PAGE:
Back to the Drawing Board: Next Occupational Mix Survey by IPPS Hospitals Due July 3, 2017

The expression “Back to the drawing board” is associated with failure of a plan or design and the need to start fresh. The phrase actually originated as the caption to a cartoon in a 1941 New Yorker magazine. The cartoon shows military men racing toward a crashed plane and a man, with a roll of plans under his arm, walking away saying “Well, back to the old drawing board!”

CMS often takes this approach in determining how to reimburse providers for Medicare services, including how wage data is handled for Inpatient Prospective Payment System (IPPS) hospitals.

The reporting of wage index data in one form or another has been required since the implementation of DRGs and the IPPS in 1983. Initially, CMS collected the data every few years, but in 1989 Congress passed legislation directing CMS to update the index annually. The first Medicare wage data was from 1990 cost reports and was used to adjust 1994 IPPS rates. This four-year lag continues today due to the length of the cost reporting cycle and the need to allow time for review and correction.

An occupational mix adjustment was introduced also, but was not implemented for various reasons until 1990 with the passage of the Benefits Improvement and Protection Act (BIPA). BIPA mandated the collection of data on the occupational mix of employees’ data via a survey every three years.

Tip #34:

The next occupational mix survey is due July 3, 2017. Hospitals paid under IPPS must submit wage and hour data for full-time, part-time, contracted employees, and Home Office allocated salaries.

Further guidance can be found on the Centers for Medicare and Medicaid Services (CMS) website:

CMS Occupational Mix Survey

Questions? Please contact Marie White at 612.253.6546 or mewhite@eidebailly.com.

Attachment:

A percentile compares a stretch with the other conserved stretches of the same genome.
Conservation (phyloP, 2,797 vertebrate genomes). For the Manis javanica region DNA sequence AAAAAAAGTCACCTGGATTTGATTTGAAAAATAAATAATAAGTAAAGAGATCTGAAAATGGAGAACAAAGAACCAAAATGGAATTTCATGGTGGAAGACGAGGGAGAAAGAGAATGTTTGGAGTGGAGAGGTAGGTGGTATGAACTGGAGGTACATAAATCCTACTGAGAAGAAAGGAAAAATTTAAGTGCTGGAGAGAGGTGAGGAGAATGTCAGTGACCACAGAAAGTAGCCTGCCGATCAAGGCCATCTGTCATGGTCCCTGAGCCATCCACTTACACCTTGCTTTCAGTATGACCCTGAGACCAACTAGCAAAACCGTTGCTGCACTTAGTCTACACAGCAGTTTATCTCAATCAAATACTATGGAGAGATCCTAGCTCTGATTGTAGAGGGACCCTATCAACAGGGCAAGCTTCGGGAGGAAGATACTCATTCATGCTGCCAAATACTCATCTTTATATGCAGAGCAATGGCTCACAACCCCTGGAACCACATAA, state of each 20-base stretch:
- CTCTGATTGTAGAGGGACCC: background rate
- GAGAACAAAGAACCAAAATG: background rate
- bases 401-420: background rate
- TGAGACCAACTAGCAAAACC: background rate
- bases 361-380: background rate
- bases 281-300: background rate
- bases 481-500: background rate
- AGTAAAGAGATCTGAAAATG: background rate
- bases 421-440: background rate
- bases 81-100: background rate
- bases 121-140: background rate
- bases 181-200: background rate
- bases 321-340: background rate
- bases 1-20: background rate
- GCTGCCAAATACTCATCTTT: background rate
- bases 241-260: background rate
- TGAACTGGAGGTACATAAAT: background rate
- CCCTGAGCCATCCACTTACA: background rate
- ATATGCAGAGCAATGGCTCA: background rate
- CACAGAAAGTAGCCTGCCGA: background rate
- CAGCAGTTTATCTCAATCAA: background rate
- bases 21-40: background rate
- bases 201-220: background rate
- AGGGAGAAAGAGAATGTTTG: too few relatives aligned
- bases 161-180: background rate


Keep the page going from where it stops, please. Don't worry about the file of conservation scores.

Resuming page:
Porsche vs. Honda: Spend Less to Get More!

When it comes to purchasing a car, most people budget for features they want in a vehicle, such as automatic transmission, air bags and power door locks/windows. There might be additional upgrades available, but they aren’t necessary for you to get around. As long as the vehicle enables you to get from point A to B, you’re good to go. A similar situation exists for Medicare hospitals in regards to nursing personnel. CMS wants you to employ the appropriate level of nursing staff for the care to be provided.

Every three years, a Prospective Payment Hospital (PPS) hospital is required to submit a survey that identifies the wages and hours of its employees by certain job categories. CMS then uses this data to come up with a factor that either increases or decreases the wage index. An increase can occur if a hospital uses lower wage LPNs and aides, rather than RNs. CMS does this to equalize the wages paid as a hospital should not be “rewarded” for using all RNs when a lower professional level is appropriate.

The survey is due to your MAC by July 1, 2017.

Tip #23:

Start reviewing your wages and hours by job category early to ensure you have the most accurate data to submit for Occupational Mix.

Further guidance should be available on the website of the Medicare Administrative Contractor (MAC) you are assigned to.

Questions? Please contact Marie White at 612.253.6546 or mewhite@eidebailly.com.